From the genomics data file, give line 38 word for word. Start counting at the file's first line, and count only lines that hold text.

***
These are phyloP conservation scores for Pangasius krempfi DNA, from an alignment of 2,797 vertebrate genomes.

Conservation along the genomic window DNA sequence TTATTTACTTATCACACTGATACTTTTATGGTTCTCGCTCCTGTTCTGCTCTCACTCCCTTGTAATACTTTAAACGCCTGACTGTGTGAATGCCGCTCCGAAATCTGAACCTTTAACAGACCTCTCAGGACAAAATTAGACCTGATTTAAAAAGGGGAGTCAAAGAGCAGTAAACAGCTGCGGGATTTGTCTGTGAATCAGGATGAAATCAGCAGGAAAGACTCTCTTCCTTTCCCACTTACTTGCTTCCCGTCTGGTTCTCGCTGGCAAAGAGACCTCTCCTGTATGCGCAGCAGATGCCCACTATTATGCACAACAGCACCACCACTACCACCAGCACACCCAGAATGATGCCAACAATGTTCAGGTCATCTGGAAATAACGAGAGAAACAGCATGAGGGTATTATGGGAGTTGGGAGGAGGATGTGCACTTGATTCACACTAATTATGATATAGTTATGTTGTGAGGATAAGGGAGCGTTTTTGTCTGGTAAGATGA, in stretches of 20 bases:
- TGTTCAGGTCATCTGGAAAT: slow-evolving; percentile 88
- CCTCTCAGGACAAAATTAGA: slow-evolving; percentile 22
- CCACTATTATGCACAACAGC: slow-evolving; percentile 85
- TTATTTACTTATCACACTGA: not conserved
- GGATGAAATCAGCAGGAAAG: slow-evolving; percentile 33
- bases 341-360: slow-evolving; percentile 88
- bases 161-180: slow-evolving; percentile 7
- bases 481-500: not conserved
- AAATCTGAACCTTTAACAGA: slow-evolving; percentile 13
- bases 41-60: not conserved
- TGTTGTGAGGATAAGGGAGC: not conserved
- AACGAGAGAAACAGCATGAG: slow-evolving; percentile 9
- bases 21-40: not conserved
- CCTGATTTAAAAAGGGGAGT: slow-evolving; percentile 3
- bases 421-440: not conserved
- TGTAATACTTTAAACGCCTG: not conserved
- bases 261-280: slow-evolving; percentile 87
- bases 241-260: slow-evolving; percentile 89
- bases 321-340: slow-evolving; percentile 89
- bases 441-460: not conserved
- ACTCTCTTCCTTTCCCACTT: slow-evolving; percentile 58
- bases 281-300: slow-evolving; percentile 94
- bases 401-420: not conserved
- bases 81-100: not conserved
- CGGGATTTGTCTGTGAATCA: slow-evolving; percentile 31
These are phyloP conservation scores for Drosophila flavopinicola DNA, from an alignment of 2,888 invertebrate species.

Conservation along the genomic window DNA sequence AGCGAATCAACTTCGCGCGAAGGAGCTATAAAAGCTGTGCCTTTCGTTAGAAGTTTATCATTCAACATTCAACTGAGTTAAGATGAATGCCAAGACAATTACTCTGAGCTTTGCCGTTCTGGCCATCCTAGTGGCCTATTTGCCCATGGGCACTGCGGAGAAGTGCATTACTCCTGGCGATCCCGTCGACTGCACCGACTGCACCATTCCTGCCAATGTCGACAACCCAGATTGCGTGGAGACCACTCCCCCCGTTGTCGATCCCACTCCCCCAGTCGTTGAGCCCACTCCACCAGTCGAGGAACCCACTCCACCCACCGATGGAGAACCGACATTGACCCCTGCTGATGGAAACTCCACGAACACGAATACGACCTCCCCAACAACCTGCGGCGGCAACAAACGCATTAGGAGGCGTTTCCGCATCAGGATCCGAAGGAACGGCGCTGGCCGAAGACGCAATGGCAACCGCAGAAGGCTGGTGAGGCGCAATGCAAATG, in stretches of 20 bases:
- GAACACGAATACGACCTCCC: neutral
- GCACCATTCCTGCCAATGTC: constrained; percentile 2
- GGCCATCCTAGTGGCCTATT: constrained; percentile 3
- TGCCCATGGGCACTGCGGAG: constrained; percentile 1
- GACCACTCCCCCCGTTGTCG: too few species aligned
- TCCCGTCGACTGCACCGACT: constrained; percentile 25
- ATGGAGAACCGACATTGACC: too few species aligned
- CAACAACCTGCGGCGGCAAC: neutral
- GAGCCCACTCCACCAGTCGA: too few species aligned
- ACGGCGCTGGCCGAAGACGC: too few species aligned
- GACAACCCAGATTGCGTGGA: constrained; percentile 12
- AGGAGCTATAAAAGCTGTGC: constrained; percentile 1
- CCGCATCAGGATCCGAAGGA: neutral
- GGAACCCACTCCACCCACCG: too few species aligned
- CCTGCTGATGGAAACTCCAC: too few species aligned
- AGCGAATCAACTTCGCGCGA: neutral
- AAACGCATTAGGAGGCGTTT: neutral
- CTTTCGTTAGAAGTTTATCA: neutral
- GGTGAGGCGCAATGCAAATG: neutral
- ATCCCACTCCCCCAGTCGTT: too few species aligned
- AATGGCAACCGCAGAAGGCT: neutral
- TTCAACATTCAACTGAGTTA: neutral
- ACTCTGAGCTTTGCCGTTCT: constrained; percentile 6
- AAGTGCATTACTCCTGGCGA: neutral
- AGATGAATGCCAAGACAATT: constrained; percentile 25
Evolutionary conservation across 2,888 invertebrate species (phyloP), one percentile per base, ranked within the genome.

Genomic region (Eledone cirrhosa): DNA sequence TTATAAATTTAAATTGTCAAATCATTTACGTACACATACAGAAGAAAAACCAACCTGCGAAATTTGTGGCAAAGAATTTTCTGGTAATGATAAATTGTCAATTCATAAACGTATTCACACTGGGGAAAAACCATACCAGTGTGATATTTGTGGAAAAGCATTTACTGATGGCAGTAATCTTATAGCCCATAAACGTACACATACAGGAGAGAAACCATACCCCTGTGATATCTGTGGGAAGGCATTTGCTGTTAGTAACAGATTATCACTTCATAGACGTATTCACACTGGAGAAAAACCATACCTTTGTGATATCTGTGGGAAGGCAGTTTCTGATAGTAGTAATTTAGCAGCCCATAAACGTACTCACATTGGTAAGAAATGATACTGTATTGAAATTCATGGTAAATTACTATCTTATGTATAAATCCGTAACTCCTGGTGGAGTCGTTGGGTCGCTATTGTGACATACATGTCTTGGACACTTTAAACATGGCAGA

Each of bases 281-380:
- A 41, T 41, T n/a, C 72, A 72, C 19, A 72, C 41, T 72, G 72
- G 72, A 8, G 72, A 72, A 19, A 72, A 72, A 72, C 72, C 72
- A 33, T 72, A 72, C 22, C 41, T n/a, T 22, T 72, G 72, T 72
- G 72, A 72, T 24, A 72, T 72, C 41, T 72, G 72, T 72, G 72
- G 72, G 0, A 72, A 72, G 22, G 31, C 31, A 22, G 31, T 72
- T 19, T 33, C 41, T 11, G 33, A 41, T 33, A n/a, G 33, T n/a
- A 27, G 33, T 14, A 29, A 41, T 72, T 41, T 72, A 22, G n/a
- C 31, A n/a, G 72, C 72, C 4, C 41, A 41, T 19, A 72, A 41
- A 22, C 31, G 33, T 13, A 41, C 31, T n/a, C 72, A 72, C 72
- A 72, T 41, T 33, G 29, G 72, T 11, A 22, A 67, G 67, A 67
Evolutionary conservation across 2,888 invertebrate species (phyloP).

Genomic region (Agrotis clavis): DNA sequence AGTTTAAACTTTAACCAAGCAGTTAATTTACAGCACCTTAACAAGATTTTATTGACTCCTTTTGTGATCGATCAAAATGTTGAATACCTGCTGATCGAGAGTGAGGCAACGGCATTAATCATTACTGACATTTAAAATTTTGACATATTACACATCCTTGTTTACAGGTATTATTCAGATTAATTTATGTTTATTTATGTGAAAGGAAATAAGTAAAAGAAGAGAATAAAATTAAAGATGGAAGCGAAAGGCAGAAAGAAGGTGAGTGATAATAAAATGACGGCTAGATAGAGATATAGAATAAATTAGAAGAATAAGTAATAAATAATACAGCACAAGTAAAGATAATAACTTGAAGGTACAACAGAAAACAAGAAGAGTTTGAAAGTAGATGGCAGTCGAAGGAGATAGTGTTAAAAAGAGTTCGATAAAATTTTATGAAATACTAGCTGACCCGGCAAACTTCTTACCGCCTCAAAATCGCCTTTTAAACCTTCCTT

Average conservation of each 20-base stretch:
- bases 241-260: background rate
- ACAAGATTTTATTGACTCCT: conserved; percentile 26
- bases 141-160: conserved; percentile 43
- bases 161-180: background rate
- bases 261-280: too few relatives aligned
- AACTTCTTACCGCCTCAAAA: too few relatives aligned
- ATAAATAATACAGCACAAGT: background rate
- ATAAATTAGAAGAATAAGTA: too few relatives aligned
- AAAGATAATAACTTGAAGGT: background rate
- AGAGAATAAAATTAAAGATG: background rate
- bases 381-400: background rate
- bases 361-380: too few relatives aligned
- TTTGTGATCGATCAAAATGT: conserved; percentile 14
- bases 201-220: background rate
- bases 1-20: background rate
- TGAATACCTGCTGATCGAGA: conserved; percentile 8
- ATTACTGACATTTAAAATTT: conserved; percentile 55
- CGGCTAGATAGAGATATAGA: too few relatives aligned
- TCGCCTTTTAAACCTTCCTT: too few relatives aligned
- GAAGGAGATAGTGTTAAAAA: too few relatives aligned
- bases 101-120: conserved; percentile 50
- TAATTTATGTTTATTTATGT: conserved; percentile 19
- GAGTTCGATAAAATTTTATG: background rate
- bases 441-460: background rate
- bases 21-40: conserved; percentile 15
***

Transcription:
- GAGCCCACTCCACCAGTCGA: too few species aligned